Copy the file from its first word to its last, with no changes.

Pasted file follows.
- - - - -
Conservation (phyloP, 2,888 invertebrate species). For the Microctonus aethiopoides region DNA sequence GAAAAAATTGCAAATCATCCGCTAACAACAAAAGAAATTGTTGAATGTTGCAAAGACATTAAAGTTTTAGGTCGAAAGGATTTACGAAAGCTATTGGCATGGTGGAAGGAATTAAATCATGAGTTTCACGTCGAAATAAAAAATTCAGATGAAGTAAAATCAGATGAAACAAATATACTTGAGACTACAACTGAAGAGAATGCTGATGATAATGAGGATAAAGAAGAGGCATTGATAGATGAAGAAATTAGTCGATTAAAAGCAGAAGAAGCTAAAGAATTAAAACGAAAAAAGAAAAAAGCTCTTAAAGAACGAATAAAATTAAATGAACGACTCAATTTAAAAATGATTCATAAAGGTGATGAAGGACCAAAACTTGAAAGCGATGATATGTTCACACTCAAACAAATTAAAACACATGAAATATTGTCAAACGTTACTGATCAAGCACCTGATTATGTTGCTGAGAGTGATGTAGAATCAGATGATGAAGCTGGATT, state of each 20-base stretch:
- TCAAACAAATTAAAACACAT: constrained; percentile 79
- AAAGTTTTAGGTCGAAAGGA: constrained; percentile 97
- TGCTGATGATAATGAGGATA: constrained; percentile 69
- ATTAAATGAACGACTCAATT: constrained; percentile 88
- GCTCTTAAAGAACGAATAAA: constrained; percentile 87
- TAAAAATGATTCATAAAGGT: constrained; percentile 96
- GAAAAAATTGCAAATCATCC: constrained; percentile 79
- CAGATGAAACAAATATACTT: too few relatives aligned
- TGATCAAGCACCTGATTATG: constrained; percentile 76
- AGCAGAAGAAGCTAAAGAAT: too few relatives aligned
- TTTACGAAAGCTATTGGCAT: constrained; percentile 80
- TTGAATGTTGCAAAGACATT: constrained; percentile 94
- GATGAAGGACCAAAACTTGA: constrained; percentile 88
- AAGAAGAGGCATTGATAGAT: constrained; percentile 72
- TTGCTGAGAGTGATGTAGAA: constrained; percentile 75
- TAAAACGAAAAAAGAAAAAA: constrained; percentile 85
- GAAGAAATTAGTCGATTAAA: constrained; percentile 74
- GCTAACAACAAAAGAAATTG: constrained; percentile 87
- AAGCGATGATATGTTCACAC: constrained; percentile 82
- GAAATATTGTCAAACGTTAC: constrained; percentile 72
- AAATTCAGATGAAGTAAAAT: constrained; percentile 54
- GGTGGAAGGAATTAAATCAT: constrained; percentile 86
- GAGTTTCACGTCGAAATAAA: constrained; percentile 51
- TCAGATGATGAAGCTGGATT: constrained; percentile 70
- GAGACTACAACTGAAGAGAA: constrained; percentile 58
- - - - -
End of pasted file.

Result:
Conservation (phyloP, 2,888 invertebrate species). For the Microctonus aethiopoides region DNA sequence GAAAAAATTGCAAATCATCCGCTAACAACAAAAGAAATTGTTGAATGTTGCAAAGACATTAAAGTTTTAGGTCGAAAGGATTTACGAAAGCTATTGGCATGGTGGAAGGAATTAAATCATGAGTTTCACGTCGAAATAAAAAATTCAGATGAAGTAAAATCAGATGAAACAAATATACTTGAGACTACAACTGAAGAGAATGCTGATGATAATGAGGATAAAGAAGAGGCATTGATAGATGAAGAAATTAGTCGATTAAAAGCAGAAGAAGCTAAAGAATTAAAACGAAAAAAGAAAAAAGCTCTTAAAGAACGAATAAAATTAAATGAACGACTCAATTTAAAAATGATTCATAAAGGTGATGAAGGACCAAAACTTGAAAGCGATGATATGTTCACACTCAAACAAATTAAAACACATGAAATATTGTCAAACGTTACTGATCAAGCACCTGATTATGTTGCTGAGAGTGATGTAGAATCAGATGATGAAGCTGGATT, state of each 20-base stretch:
- TCAAACAAATTAAAACACAT: constrained; percentile 79
- AAAGTTTTAGGTCGAAAGGA: constrained; percentile 97
- TGCTGATGATAATGAGGATA: constrained; percentile 69
- ATTAAATGAACGACTCAATT: constrained; percentile 88
- GCTCTTAAAGAACGAATAAA: constrained; percentile 87
- TAAAAATGATTCATAAAGGT: constrained; percentile 96
- GAAAAAATTGCAAATCATCC: constrained; percentile 79
- CAGATGAAACAAATATACTT: too few relatives aligned
- TGATCAAGCACCTGATTATG: constrained; percentile 76
- AGCAGAAGAAGCTAAAGAAT: too few relatives aligned
- TTTACGAAAGCTATTGGCAT: constrained; percentile 80
- TTGAATGTTGCAAAGACATT: constrained; percentile 94
- GATGAAGGACCAAAACTTGA: constrained; percentile 88
- AAGAAGAGGCATTGATAGAT: constrained; percentile 72
- TTGCTGAGAGTGATGTAGAA: constrained; percentile 75
- TAAAACGAAAAAAGAAAAAA: constrained; percentile 85
- GAAGAAATTAGTCGATTAAA: constrained; percentile 74
- GCTAACAACAAAAGAAATTG: constrained; percentile 87
- AAGCGATGATATGTTCACAC: constrained; percentile 82
- GAAATATTGTCAAACGTTAC: constrained; percentile 72
- AAATTCAGATGAAGTAAAAT: constrained; percentile 54
- GGTGGAAGGAATTAAATCAT: constrained; percentile 86
- GAGTTTCACGTCGAAATAAA: constrained; percentile 51
- TCAGATGATGAAGCTGGATT: constrained; percentile 70
- GAGACTACAACTGAAGAGAA: constrained; percentile 58